In total, 1,655 (3,075 hours) cytogenetic experiments were performed in the reporting period. Microscopy services included training investigators and institute trainees in how to use Confocal Laser Scanning Microscopy in studies that included Fluorescence Recovery After Photo-bleaching (FRAP), Fluorescence Resonance Energy Transfer (FRET), Photo-activation of Green Fluorescent Protein (PA-GFP), nuclear/organelle/cytoplasmic colocalization studies, Two-Dimensional (2D), Three-Dimensional (3D) and Four-Dimensional (4D) cell morphology and volumetric studies, response to stimuli (drug), quantitative analysis (fluorescence, area, counts, etc), and live-cell and deep-tissue imaging (with multi-photon microscopy). Microscopy usage is described by the metric of hours logged by Principal Investigators or their trainees. For this reporting period, usage involved 1,328 Confocal hours of PI and trainee usage, 433 long-term live-cell hours, 786 epi-fluorescent hours and 849 post-processing hours on the Core's computer workstation. The Core maintains two confocal systems (Zeiss NLO and Spinning disk), one long-term live-cell system, two epi-fluorescence microscopes all fitted with CCD cameras and four computer workstations. Below is an abbreviated list of projects that the Core collaborated in the past year: The laboratory of Dr. Collins (GTB) is collaborating with the Core in several projects: 1-studying Hutchinson-Gilford progeria syndrome (HGPS), a rare genetic disorder caused by a de novo point mutation in the LMNA gene, which encodes progerin. The Core is assisting in functional characterization of progerin during mitosis and analysis of the potential mitotic defects caused by progerin accumulation using classic cytogenetics techniques and FISH with telomeric probes. 2- this lab has developed a qPCR assay for identifying LMNA transgenic mice carrying two putative LMNA copies but, they rely heavily on the accuracy of the FISH analysis performed by the Core to confirm the existence of both copies of the transgene in selecting their mice for follow up analysis. 3- Dr. Collin's lab scientists are using Core microscopes to measure the intensity of mucin production in the lungs of allergen-challenged mice. These data are being used to gain important insights about the role of genetic susceptibility to asthma. 4- Also they are working in the interaction of human glucokinase (GCK) with its regulatory protein (GKRP) in the hepatocyte nucleus that is critical for glucose homeostasis, with misregulation of either protein associated with human disease. They have used fluorescence microscopy to quantitatively show differences for the first time in cellular localization and interaction with glucokinase for the common disease-associated GKRP P446L variant in a model cellular system. The laboratory of Dr. Crawford is working with RRP1B (ribosomal RNA processing 1 homolog B), a human gene located in chromosme 1 found to be a novel metastasis suppressor that was found to regulate gene expression. Using NLO confocal microscopy they are validating potential binding partners of RRP1B, which range from chromatin-associated factors to mRNA splicing factors, through immunofluorescence. The laboratory of Dr. Gahl is studying Smith-Magenis syndrome a complex disorder characterized by multiple congenital anomalies and behavior problems, including craniofacial and skeletal abnormalities, variable intellectual disability, self-injurious and attention-seeking behaviors, speech and motor delay, and sleep disturbance. The syndrome is primarily caused by de novo interstitial deletions of chromosome 17p11.2. The most common 3.7 Mb deletion occurs in approximately 75% of the patients. However, a typical deletions that can range from 1.5 to 9 Mb in size and heterozygous point mutations of the RAI1 gene are also associated with the phenotype. The deletions are detectable by cytogenetic G-banding and/or by fluorescence in situ hybridization (FISH) analyses. The Core is working on experiments to define the exact deleted reagion in several patients. Dr. Milgram's laboratory is studying a protein called Sorting Nexin 27 (SNX27), which is a unique member of this protein family as it contains a PDZ domain. The PDZ domain is involved in interactions between SNX27 and other proteins. They have identified many novel interactions involving SNX27 and have used detailed microscopy procedures in the Core, to demonstrate the co-localization of SNX27 with these interacting proteins in multiple cell types. The laboratory of Dr. Muenke has a potential candidate gene, Twisted Gastrulation Homolog 1 (TWSG1), that was previously suggested as a contributor to the complex genetics of human (Holoprosencephaly) HPE based on cytogenetic studies of patients with 18p deletions, animal studies of TWSG1 deficient mice, and the relationship of TWSG1 to bone morphogenetic protein (BMP) signaling, which modulates the primary pathway implicated in HPE, Sonic Hedgehog (SHH) signaling. Our core performed FISH analyses using BAC clones to do fine mapping of 18p for a subset of patients with partial 18p deletions. The laboratory of Dr. Myung (GMBB) has identified a human protein, ELG1, which responds to multiple DNA damaging agents and localizes on chromosomes at the place of DNA breakage. The Core assisted with spectral karyotyping experiments in metaphase chromosomes and studies of genomic instabilities by chromosome breakage analyses, sister chromatid exchange as well as FISH with telomeric probes. Also, the Core performed microscopy experiments analyzing telomere dynamics, protein movement in cells and localization of damage DNA studies. The laboratory of Dr. Yang (GDRB) is studying the elongation of the long bones during development by tracing individual cells within the embryonic limb bud. This allows them to follow their behavior and fate and thus enables us to understand how this directional growth occurs.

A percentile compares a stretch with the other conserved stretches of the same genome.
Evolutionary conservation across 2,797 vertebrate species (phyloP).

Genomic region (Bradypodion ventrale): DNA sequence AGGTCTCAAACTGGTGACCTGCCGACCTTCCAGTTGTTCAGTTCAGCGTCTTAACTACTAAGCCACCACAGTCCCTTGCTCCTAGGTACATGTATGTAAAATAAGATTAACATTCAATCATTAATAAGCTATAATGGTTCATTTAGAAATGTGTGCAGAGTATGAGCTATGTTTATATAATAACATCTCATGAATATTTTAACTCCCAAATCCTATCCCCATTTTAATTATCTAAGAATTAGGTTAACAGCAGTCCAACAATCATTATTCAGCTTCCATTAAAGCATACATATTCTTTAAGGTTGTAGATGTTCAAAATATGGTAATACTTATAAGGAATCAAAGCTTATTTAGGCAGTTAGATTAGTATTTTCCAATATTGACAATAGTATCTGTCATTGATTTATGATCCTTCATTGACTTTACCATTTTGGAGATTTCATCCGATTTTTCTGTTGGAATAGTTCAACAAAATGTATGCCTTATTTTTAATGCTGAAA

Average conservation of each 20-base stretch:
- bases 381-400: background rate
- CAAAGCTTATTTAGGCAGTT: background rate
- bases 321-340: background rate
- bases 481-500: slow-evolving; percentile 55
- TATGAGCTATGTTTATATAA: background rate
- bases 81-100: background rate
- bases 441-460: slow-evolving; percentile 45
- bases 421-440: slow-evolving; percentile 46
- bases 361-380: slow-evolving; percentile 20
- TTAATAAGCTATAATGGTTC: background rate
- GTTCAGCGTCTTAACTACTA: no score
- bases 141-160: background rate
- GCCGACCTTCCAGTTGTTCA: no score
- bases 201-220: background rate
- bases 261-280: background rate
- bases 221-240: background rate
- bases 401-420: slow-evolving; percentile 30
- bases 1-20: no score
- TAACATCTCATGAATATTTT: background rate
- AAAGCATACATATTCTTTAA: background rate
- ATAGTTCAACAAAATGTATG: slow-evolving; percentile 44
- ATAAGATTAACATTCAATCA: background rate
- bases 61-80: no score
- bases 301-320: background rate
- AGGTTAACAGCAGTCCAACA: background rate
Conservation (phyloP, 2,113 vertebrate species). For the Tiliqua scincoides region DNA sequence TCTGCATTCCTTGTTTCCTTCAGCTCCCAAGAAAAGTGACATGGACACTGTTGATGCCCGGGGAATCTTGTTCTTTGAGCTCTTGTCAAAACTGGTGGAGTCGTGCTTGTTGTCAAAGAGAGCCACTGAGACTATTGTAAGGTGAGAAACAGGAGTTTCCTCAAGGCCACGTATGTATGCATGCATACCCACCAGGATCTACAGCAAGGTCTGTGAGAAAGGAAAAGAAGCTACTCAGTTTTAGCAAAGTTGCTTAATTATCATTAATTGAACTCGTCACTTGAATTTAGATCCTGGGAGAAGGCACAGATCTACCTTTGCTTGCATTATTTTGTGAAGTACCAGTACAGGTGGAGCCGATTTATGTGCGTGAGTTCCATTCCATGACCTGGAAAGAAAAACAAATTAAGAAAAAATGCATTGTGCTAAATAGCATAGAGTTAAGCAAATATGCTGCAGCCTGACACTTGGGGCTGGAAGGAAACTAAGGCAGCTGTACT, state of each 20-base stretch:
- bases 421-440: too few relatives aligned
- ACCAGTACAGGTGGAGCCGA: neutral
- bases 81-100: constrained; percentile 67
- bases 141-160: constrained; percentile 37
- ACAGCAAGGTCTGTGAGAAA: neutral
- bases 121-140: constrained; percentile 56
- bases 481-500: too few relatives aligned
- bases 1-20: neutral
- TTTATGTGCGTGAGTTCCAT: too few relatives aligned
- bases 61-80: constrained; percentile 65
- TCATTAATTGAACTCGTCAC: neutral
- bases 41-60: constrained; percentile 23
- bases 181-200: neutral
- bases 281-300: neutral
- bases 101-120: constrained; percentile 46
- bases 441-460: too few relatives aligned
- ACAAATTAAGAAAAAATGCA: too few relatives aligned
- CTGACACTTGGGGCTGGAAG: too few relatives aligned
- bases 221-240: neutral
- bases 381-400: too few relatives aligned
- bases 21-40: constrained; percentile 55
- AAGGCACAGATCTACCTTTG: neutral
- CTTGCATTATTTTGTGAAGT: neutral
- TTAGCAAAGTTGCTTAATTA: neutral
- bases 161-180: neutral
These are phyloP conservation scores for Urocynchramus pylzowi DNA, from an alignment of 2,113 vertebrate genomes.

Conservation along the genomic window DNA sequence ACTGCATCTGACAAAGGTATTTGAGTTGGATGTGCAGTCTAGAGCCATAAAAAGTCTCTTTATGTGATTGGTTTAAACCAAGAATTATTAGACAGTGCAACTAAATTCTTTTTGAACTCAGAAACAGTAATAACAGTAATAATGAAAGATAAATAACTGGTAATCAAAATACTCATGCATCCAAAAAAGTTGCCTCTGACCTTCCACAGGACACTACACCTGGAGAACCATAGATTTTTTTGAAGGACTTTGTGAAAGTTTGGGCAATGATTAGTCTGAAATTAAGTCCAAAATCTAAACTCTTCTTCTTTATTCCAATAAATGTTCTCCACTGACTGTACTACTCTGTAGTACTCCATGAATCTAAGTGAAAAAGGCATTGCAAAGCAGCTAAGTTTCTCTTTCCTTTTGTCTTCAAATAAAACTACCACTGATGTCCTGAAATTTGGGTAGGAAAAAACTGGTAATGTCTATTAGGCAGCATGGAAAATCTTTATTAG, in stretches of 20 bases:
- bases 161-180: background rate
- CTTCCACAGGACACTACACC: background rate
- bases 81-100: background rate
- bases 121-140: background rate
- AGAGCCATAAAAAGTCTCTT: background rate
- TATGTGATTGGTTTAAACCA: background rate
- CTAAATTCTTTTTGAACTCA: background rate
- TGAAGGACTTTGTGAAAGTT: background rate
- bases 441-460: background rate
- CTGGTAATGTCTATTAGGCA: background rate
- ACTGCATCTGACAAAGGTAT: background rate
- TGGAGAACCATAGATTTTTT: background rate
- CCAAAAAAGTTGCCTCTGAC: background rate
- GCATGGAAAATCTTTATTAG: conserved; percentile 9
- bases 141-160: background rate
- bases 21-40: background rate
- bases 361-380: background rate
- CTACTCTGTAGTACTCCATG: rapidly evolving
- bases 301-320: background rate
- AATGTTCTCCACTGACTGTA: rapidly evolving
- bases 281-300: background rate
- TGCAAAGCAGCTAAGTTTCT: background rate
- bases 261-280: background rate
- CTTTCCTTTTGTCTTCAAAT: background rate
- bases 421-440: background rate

Agency
National Institute of Health (NIH)
Institute
National Human Genome Research Institute (NHGRI)
Type
Scientific Cores Intramural Research (ZIC)
Project #
1ZICHG200348-05
Application #
8565588
Study Section
Project Start
Project End
Budget Start
Budget End
Support Year
5
Fiscal Year
2012
Total Cost
$1,136,897
Indirect Cost
Name
National Human Genome Research Institute
Department
Type
DUNS #
City
State
Country
Zip Code